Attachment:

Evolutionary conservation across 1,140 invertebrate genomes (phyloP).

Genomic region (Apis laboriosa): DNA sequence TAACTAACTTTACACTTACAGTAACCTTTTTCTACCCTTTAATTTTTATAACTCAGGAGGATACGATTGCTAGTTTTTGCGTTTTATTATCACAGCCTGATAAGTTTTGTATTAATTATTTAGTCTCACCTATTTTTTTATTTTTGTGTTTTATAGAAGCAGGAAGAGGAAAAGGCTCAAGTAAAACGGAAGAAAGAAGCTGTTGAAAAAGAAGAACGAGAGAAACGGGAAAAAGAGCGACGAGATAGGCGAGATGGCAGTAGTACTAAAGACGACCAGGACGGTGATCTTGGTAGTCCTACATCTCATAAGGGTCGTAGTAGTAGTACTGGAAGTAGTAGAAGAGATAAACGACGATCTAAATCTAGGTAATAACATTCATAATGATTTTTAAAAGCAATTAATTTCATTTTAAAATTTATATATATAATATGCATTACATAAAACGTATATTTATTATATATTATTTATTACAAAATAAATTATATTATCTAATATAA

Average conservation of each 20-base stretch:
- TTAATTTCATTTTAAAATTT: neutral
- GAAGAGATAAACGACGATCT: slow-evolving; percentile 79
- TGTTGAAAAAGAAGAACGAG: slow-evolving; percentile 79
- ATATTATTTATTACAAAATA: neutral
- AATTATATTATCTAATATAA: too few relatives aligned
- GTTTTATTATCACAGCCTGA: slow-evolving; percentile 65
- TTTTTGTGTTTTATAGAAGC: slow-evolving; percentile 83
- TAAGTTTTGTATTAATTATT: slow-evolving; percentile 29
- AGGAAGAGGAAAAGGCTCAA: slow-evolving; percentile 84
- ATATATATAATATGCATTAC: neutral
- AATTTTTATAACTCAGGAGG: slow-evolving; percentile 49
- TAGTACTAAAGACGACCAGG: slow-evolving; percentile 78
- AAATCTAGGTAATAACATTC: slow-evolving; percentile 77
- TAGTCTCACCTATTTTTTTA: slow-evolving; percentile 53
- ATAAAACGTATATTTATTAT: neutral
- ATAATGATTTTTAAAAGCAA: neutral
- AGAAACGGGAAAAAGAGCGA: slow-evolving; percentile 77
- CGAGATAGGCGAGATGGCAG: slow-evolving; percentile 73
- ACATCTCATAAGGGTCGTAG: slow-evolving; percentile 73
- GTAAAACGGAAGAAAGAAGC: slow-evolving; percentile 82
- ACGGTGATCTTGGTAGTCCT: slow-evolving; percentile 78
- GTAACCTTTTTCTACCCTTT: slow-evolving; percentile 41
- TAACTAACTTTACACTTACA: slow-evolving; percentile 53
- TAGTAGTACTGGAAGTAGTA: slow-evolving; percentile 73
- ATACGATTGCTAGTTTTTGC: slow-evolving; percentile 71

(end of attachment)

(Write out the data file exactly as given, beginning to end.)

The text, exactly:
Evolutionary conservation across 1,140 invertebrate genomes (phyloP).

Genomic region (Apis laboriosa): DNA sequence TAACTAACTTTACACTTACAGTAACCTTTTTCTACCCTTTAATTTTTATAACTCAGGAGGATACGATTGCTAGTTTTTGCGTTTTATTATCACAGCCTGATAAGTTTTGTATTAATTATTTAGTCTCACCTATTTTTTTATTTTTGTGTTTTATAGAAGCAGGAAGAGGAAAAGGCTCAAGTAAAACGGAAGAAAGAAGCTGTTGAAAAAGAAGAACGAGAGAAACGGGAAAAAGAGCGACGAGATAGGCGAGATGGCAGTAGTACTAAAGACGACCAGGACGGTGATCTTGGTAGTCCTACATCTCATAAGGGTCGTAGTAGTAGTACTGGAAGTAGTAGAAGAGATAAACGACGATCTAAATCTAGGTAATAACATTCATAATGATTTTTAAAAGCAATTAATTTCATTTTAAAATTTATATATATAATATGCATTACATAAAACGTATATTTATTATATATTATTTATTACAAAATAAATTATATTATCTAATATAA

Average conservation of each 20-base stretch:
- TTAATTTCATTTTAAAATTT: neutral
- GAAGAGATAAACGACGATCT: slow-evolving; percentile 79
- TGTTGAAAAAGAAGAACGAG: slow-evolving; percentile 79
- ATATTATTTATTACAAAATA: neutral
- AATTATATTATCTAATATAA: too few relatives aligned
- GTTTTATTATCACAGCCTGA: slow-evolving; percentile 65
- TTTTTGTGTTTTATAGAAGC: slow-evolving; percentile 83
- TAAGTTTTGTATTAATTATT: slow-evolving; percentile 29
- AGGAAGAGGAAAAGGCTCAA: slow-evolving; percentile 84
- ATATATATAATATGCATTAC: neutral
- AATTTTTATAACTCAGGAGG: slow-evolving; percentile 49
- TAGTACTAAAGACGACCAGG: slow-evolving; percentile 78
- AAATCTAGGTAATAACATTC: slow-evolving; percentile 77
- TAGTCTCACCTATTTTTTTA: slow-evolving; percentile 53
- ATAAAACGTATATTTATTAT: neutral
- ATAATGATTTTTAAAAGCAA: neutral
- AGAAACGGGAAAAAGAGCGA: slow-evolving; percentile 77
- CGAGATAGGCGAGATGGCAG: slow-evolving; percentile 73
- ACATCTCATAAGGGTCGTAG: slow-evolving; percentile 73
- GTAAAACGGAAGAAAGAAGC: slow-evolving; percentile 82
- ACGGTGATCTTGGTAGTCCT: slow-evolving; percentile 78
- GTAACCTTTTTCTACCCTTT: slow-evolving; percentile 41
- TAACTAACTTTACACTTACA: slow-evolving; percentile 53
- TAGTAGTACTGGAAGTAGTA: slow-evolving; percentile 73
- ATACGATTGCTAGTTTTTGC: slow-evolving; percentile 71